The seven reasons why your nails are yellow  

Nail Polish: Frequent use of nail polish, especially darker colors, can stain nails over time. When nail polish is left on the nails for too long without a break, it can lead to yellowing. 

Fungal Infections: One of the most common causes of yellow nails is a fungal infection of the nail, known medically as onychomycosis. As the infection worsens, the nail may thicken, become brittle, and turn yellowish. 

Smoking: Nicotine from smoking cigarettes is a major culprit in staining nails yellow. The tar and nicotine in tobacco smoke can settle into the skin and nails, leading to discoloration. 

Poor Diet: Lack of certain nutrients can affect the health of your nails. For example, deficiencies in vitamins like vitamin E and zinc can lead to yellowing nails. 

Health Conditions: Certain conditions like psoriasis, thyroid diseases, and diabetes can lead to nail discoloration, including yellowing. Chronic liver disease and lymphatic issues (like lymphedema) can also cause nails to turn yellow.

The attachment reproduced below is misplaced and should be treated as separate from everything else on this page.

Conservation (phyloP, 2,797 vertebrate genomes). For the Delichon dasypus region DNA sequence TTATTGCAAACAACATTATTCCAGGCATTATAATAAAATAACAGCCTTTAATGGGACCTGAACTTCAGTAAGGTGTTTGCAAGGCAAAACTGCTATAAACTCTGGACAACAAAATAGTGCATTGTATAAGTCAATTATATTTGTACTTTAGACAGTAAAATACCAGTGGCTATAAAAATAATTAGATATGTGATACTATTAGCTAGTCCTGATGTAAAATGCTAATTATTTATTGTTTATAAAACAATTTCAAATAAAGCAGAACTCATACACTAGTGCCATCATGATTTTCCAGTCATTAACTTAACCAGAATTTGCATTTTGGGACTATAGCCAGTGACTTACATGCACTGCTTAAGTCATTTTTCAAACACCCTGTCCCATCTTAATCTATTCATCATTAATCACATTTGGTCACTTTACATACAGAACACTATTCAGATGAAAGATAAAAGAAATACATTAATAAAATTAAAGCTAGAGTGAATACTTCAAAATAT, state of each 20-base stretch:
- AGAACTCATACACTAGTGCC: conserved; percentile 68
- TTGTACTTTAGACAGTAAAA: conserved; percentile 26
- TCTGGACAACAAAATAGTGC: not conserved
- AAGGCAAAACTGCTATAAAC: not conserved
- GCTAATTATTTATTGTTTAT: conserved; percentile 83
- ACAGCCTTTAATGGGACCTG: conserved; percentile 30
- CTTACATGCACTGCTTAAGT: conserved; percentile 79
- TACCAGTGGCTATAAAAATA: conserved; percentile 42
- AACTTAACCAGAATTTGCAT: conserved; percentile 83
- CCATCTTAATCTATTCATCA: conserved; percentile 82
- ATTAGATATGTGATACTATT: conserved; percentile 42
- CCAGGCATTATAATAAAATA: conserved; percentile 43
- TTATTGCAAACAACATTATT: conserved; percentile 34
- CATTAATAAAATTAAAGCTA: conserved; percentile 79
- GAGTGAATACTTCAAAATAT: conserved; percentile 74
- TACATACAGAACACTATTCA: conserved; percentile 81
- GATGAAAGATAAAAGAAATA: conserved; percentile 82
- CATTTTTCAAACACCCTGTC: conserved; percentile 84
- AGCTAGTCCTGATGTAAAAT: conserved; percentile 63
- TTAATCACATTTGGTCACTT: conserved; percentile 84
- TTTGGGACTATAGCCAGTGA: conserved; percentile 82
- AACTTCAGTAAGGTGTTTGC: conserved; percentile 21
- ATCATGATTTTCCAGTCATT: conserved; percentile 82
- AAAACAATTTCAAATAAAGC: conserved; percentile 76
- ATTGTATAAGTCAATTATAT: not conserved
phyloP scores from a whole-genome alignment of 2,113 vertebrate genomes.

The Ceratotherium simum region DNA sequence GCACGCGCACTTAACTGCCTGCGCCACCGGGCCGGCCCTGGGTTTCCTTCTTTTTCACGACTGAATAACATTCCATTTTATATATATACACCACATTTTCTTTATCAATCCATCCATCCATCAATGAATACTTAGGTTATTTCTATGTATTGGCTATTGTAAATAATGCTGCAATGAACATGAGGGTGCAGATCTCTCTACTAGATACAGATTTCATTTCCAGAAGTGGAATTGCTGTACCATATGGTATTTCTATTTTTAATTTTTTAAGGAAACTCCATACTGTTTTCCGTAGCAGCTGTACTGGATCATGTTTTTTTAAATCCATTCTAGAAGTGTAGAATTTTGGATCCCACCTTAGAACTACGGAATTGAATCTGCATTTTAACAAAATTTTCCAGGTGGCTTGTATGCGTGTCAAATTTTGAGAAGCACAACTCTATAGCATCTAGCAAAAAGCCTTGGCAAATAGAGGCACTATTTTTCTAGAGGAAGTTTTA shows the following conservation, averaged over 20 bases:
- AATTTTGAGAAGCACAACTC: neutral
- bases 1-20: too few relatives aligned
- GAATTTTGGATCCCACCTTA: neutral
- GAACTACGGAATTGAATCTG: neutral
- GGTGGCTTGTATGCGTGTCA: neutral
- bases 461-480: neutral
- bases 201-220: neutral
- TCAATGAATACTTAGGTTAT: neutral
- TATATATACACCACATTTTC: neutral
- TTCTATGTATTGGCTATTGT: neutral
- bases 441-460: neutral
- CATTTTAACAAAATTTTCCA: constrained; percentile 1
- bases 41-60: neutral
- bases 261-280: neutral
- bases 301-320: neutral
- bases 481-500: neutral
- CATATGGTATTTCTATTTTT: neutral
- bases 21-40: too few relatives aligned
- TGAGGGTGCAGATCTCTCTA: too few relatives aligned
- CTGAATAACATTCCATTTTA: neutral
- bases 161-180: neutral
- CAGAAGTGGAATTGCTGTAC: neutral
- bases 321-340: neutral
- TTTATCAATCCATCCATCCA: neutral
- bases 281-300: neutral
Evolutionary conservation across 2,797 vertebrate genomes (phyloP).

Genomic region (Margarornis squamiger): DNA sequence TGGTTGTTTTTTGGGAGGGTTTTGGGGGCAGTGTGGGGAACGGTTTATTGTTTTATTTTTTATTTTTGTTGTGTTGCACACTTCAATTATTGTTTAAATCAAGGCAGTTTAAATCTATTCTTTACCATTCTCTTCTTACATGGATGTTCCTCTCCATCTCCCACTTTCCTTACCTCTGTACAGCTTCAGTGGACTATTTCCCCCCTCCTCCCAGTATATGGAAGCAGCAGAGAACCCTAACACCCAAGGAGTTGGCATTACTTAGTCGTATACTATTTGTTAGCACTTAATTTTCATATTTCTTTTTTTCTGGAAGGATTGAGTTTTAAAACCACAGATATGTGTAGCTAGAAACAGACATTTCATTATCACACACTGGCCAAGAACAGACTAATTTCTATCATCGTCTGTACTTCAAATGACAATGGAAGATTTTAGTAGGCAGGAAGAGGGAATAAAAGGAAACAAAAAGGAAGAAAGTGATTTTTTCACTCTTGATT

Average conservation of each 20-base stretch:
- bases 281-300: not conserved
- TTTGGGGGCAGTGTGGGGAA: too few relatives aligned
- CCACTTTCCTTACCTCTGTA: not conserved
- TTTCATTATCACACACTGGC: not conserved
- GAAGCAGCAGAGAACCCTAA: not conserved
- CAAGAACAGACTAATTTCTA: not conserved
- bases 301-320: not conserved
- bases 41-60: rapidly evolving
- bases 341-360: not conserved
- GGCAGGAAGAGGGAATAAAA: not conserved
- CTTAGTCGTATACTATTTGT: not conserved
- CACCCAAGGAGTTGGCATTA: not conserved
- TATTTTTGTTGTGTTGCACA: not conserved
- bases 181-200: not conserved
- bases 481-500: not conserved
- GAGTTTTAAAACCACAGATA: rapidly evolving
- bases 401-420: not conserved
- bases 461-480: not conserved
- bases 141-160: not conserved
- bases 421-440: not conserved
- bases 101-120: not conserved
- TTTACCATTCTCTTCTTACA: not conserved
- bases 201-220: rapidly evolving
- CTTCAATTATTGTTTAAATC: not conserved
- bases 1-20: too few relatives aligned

Aging: As you age, changes in the growth and health of your nails can cause them to become thicker and more prone to discoloration, including yellowing. 

Chemical Exposure: Regular exposure to harsh chemicals, such as those found in cleaning products, can stain or damage your nails, leading to a yellowish hue. 

If your yellow nails are accompanied by other symptoms like thickening, crumbling, or changes in shape, it might be a good idea to consult a healthcare provider to rule out infections or underlying health issues. Maintaining good nail hygiene and giving nails a break from polish can help prevent and address yellowing. 

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